Before Stephen Strasburg, I was a disaffected Orioles fan who grew up in Prince George's County, Maryland, living and dying with the Skins, Caps and Terps – and the Bullets/Wizards to a lesser extent. But baseball was my love, the only sport I was good at, and the O's were the only show in town. But with Peter Angelos' ineptitude, my appetite for that product had waned. I always identified much more with D.C. than Baltimore, culturally, and I was tentatively excited when the District got a team of its own following the 2004 season.
It's so easy to forget now, but Nationals fanhood was an active exercise initially, something you had to seek out. You couldn't watch them on TV. You didn't know if it was just a one-year experiment before they left town again. Taking the Metro from Greenbelt to RFK Stadium to watch a bunch of vagabonds at a sold-out, decrepit stadium amid sweltering D.C. humidity became intoxicating to me and very quickly the Orioles were a thing of the past.
And yet, emotionally I wasn't dialed in on the Nats just yet. Following that first-half surge in 2005, the team nosedived. Scandals followed, both serious and amusing, and there was a window in which local politics threatened the team's future in D.C. I needed the security of a stadium deal before I could commit. Fortunately, that worked out, but the team remained an absolute embarrassment on and off the field.
And then the 2008 season happened. There was a historic college pitcher becoming national news at little San Diego State University while the Nats remained among the dredges of Major League Baseball. Could this be the answer to all our problems?
There should be a book written about the final weekend of the 2008 season, perhaps a documentary film even. Hardcore fans remember, but many don't recall that the Strasburg dream was in real peril. Entering the final weekend of the season, the Nats were 59-100. The Mariners were 58-101. The Nats did their part, getting swept by a Phillies team en route to a World Series title. Amazingly, the Mariners swept a solid A's team. Final record: Nats 59-102, Mariners: 61-101. I was absolutely glued to the Mariners games all weekend and texted with buddies in exaltation when the No. 1 pick had been clinched. Stephen Strasburg was there for the taking, if the Nats had the guts to go get him.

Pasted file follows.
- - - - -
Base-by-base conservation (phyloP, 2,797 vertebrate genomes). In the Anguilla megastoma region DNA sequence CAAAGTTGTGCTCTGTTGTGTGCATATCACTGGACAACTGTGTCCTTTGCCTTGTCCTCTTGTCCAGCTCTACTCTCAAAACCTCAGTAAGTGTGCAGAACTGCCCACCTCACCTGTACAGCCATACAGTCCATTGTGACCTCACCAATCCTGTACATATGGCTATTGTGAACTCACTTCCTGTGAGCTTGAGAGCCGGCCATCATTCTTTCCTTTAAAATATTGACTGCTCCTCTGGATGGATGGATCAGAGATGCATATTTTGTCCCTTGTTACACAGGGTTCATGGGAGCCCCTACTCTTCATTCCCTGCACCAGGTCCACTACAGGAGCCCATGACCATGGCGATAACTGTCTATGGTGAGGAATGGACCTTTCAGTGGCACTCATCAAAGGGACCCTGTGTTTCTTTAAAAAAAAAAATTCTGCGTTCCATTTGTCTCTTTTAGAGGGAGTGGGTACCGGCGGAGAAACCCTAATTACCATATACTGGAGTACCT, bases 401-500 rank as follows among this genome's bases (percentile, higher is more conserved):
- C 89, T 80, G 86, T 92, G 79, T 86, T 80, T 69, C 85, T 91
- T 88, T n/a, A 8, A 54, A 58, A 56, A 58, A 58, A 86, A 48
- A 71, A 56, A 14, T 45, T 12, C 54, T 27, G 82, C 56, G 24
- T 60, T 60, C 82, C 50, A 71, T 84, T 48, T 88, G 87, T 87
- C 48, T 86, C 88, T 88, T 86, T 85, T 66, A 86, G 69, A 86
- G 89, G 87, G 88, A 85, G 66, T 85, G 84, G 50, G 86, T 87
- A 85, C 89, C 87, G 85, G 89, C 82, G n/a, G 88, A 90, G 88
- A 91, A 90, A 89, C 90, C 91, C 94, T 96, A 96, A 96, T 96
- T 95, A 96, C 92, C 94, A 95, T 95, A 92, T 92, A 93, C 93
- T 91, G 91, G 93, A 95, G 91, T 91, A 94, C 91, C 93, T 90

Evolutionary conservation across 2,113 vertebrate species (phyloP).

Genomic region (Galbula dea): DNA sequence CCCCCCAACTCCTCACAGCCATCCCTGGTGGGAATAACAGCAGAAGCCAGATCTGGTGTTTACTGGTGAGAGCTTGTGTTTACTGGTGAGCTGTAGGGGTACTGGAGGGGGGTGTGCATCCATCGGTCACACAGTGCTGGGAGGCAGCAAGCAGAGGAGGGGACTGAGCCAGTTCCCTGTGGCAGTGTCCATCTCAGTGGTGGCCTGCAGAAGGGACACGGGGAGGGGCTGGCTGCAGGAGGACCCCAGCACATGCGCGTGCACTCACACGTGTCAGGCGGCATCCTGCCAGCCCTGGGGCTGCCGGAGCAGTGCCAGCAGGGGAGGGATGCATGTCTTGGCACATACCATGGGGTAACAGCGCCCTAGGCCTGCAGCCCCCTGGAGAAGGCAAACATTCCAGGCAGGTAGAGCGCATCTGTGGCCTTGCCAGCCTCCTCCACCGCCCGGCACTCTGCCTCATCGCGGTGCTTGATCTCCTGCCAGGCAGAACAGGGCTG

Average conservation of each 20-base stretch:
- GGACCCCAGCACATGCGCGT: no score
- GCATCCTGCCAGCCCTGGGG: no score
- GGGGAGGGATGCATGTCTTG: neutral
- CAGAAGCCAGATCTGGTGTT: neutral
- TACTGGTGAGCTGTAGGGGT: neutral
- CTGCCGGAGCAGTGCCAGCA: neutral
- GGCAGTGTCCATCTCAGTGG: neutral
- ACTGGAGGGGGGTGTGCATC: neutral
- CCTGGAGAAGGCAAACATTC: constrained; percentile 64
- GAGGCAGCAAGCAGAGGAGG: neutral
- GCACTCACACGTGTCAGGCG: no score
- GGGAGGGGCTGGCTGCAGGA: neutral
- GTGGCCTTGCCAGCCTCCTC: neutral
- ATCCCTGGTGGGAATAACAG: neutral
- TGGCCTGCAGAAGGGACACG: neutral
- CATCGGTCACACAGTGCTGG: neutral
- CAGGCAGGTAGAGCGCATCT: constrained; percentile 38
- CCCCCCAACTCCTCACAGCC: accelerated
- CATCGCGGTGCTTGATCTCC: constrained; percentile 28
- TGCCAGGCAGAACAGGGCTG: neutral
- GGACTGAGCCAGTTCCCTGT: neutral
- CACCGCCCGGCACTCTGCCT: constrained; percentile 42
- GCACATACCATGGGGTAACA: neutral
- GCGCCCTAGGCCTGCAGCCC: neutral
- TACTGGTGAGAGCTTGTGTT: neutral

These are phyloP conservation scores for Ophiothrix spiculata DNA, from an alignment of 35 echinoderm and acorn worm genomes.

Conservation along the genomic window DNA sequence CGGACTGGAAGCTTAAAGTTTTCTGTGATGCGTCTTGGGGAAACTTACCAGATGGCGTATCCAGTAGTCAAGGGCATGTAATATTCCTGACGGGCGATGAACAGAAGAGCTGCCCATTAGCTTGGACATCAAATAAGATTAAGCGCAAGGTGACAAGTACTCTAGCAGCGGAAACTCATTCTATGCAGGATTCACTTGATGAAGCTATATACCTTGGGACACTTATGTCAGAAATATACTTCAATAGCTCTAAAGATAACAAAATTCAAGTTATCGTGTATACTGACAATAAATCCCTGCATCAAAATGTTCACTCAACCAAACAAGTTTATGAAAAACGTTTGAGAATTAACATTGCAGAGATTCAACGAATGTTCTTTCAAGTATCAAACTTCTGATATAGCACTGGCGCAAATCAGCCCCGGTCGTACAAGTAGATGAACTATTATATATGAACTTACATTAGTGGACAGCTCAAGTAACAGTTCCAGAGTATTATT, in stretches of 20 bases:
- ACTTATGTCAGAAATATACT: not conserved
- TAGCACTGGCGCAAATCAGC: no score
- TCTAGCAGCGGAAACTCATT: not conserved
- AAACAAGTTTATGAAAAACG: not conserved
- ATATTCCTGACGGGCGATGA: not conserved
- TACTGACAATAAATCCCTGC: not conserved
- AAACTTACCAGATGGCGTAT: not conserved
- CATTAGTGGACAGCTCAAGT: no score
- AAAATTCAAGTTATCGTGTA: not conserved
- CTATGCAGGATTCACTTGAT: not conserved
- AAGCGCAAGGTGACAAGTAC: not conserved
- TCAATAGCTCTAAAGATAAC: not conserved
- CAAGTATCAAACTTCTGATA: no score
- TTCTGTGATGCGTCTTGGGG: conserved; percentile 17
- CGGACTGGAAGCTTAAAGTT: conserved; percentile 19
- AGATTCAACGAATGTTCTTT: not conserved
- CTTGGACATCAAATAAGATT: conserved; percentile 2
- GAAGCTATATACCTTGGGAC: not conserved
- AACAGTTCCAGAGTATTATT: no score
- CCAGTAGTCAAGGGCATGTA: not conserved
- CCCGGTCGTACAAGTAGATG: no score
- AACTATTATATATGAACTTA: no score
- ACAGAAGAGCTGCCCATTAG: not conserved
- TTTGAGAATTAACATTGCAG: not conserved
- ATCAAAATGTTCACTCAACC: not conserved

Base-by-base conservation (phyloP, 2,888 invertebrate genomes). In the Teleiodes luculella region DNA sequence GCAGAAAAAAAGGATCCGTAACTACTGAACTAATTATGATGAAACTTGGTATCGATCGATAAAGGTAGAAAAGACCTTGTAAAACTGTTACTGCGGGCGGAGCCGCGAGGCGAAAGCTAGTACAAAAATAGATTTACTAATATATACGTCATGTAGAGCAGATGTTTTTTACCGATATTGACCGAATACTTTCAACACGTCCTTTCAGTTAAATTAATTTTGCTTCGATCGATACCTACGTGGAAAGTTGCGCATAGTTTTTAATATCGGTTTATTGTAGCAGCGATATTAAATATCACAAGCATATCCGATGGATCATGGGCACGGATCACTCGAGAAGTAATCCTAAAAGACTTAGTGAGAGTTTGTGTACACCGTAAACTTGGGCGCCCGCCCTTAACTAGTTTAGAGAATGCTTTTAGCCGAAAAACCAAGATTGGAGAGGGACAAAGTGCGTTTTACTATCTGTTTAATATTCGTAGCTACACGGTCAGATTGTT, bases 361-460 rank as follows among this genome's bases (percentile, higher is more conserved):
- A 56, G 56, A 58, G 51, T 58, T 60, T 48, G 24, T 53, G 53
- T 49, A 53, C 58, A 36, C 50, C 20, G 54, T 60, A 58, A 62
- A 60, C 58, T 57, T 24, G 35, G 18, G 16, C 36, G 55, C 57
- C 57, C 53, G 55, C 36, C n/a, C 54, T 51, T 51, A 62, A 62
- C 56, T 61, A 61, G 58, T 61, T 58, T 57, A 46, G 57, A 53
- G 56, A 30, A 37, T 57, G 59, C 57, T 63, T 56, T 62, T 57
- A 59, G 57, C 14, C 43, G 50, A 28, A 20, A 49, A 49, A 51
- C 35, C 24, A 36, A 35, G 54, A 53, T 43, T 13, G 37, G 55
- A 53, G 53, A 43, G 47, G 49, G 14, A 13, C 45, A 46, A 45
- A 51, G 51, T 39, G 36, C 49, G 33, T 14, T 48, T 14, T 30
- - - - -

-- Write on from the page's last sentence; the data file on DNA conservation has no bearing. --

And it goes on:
This was another tense time. There were so many unknowns. The MLB Draft was not what you know it to be today. Teams didn't invest in the Draft like they do now. The bonus pool era was years away and the process was much more unpredictable. It was not uncommon for small-market teams to refuse to pay players with huge bonus demands. And Strasburg was a prospect unlike anything the sport had ever seen. It was a complete unknown. How much would he get? The Nats had never negotiated anything like this before. Based on the Nats' place in the grand scheme of things at the time, rumors abounded that the Nats wouldn't pay him or that Strasburg could pitch in independent ball. It was scary. All we could do was wait and hope.
The Nats took the first step and drafted Strasburg in June 2009. Sigh of relief. Now, would they sign him? You have to remember for context that the Nats did not sign first-round pick Aaron Crow the previous season. So, it was not an unfounded fear that the Nats would blow this. And for me, I drew a metaphorical line in the sand that I could not support them going forward if they didn't do everything it took to get Stephen Strasburg. There was no point in supporting a franchise that had no interest in winning. At the time, the negotiations were being handled by then-interim general manager Mike Rizzo. What a first test. No one knew how it would end.